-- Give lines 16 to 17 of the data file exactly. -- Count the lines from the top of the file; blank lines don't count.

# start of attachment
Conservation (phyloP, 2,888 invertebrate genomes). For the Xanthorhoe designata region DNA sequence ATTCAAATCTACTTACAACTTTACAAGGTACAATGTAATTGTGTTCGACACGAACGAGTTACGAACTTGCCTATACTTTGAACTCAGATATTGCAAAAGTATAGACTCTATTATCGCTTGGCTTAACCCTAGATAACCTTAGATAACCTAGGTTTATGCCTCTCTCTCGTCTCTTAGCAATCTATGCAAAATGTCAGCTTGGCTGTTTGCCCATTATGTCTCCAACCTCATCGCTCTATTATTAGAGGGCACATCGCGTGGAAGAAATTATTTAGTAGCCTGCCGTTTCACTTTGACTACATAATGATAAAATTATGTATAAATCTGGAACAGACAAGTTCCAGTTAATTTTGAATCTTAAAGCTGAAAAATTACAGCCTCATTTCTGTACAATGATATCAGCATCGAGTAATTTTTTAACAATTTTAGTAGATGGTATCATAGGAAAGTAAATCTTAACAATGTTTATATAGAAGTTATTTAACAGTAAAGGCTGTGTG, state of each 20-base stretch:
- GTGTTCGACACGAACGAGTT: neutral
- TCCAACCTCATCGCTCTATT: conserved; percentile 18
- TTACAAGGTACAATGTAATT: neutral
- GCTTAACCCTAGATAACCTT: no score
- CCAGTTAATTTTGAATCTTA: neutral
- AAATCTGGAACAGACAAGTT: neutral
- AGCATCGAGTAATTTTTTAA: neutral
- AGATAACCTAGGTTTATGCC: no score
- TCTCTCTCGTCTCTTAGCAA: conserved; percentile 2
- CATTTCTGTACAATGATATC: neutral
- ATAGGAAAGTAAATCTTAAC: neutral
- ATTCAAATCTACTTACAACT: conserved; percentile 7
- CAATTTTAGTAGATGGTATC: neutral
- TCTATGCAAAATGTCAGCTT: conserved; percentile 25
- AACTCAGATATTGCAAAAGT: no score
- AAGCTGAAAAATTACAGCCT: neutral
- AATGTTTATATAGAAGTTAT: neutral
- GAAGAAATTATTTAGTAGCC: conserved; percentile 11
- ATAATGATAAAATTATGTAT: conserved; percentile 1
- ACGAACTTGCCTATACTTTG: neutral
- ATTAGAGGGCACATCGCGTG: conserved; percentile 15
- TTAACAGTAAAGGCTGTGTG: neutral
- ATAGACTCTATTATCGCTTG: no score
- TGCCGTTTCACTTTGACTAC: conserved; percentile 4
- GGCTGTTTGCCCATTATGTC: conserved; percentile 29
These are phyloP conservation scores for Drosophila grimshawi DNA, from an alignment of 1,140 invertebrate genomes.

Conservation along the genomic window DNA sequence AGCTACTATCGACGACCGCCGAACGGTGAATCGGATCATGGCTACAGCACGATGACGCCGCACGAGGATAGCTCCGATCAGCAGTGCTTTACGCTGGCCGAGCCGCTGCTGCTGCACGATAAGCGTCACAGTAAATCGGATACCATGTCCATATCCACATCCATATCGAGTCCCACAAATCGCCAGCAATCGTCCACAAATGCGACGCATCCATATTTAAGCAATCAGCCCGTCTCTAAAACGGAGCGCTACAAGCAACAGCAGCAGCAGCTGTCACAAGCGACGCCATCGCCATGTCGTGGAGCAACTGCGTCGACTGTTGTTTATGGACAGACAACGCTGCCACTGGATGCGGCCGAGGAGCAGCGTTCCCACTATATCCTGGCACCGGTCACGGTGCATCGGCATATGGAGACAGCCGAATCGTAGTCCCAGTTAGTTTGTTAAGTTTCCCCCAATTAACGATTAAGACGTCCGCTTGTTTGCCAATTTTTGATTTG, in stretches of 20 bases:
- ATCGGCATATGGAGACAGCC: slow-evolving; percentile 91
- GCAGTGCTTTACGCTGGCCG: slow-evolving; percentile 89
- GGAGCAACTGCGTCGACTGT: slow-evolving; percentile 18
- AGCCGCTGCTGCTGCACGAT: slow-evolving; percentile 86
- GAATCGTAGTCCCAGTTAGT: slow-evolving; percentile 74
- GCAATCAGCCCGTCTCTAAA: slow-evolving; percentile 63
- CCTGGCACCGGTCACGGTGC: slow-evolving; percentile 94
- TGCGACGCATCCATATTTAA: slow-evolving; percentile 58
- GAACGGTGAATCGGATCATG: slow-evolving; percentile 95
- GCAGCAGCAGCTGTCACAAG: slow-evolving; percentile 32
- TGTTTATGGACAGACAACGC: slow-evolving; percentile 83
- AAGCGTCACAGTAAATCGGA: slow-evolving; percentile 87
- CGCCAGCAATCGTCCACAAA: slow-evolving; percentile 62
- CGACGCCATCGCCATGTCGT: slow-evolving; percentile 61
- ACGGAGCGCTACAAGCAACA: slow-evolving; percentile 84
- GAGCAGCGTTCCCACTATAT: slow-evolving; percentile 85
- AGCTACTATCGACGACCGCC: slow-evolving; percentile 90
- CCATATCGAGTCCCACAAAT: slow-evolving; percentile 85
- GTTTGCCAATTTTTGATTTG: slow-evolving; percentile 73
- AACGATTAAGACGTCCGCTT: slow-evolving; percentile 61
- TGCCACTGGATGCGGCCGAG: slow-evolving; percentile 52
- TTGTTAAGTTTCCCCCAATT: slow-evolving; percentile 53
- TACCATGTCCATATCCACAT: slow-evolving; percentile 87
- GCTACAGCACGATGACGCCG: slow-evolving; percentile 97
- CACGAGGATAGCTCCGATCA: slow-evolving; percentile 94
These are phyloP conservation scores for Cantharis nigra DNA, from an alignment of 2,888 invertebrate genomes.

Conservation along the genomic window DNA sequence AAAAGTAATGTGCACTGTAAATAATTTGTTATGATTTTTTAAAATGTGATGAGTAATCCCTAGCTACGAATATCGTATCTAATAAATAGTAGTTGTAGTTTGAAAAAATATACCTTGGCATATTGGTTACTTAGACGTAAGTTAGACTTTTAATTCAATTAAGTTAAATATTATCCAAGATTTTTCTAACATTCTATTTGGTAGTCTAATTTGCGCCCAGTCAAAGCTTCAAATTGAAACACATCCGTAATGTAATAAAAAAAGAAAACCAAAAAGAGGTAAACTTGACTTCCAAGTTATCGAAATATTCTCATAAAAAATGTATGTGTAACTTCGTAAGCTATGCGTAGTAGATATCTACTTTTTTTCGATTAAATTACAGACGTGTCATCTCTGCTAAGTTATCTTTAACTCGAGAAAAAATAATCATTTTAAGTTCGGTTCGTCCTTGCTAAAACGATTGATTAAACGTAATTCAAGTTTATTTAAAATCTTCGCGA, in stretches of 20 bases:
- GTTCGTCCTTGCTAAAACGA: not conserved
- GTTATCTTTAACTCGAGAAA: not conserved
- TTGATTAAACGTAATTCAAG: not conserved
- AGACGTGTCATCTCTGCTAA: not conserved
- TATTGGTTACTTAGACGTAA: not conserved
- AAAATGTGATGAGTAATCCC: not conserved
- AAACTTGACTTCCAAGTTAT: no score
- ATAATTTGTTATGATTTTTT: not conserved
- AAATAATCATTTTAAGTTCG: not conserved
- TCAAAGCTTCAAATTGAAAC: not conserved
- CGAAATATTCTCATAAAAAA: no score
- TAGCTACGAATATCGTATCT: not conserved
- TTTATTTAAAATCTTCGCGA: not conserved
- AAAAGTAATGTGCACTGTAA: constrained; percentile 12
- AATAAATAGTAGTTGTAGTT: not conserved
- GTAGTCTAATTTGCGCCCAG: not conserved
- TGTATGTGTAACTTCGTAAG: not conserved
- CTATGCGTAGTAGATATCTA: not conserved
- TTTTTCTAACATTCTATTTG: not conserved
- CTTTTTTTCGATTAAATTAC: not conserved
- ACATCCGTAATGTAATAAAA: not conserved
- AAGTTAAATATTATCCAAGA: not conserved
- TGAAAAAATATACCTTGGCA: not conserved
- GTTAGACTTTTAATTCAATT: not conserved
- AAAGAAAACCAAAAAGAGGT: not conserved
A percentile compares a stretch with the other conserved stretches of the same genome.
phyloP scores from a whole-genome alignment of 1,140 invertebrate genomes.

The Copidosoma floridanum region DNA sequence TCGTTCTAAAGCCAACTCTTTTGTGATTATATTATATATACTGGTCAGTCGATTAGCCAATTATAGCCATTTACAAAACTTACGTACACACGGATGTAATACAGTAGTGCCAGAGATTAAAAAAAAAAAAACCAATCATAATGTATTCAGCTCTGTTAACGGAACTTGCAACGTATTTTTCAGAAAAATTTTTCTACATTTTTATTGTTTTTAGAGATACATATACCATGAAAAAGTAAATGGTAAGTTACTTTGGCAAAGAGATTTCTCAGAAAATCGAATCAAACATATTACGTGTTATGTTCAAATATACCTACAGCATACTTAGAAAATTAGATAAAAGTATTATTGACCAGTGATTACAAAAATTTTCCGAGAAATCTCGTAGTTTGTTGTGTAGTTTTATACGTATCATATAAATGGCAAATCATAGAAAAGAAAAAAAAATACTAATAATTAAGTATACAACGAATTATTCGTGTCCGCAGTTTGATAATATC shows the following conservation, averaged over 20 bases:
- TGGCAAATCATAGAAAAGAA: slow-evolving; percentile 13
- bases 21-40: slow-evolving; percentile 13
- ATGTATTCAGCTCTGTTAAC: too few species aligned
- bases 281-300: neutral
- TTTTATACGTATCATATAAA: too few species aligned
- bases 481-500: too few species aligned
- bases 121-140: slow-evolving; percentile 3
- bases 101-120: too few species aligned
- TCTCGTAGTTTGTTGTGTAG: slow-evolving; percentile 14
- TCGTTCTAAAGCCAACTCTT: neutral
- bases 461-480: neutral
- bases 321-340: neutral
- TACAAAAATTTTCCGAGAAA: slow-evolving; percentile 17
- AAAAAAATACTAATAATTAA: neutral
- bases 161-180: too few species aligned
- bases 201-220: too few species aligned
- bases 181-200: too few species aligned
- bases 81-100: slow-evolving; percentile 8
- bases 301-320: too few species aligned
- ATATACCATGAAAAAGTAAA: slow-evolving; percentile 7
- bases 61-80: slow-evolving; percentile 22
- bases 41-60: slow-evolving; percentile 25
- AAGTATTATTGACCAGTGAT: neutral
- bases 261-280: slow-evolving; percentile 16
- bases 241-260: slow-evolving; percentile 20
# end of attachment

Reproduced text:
- AACTCAGATATTGCAAAAGT: no score
- AAGCTGAAAAATTACAGCCT: neutral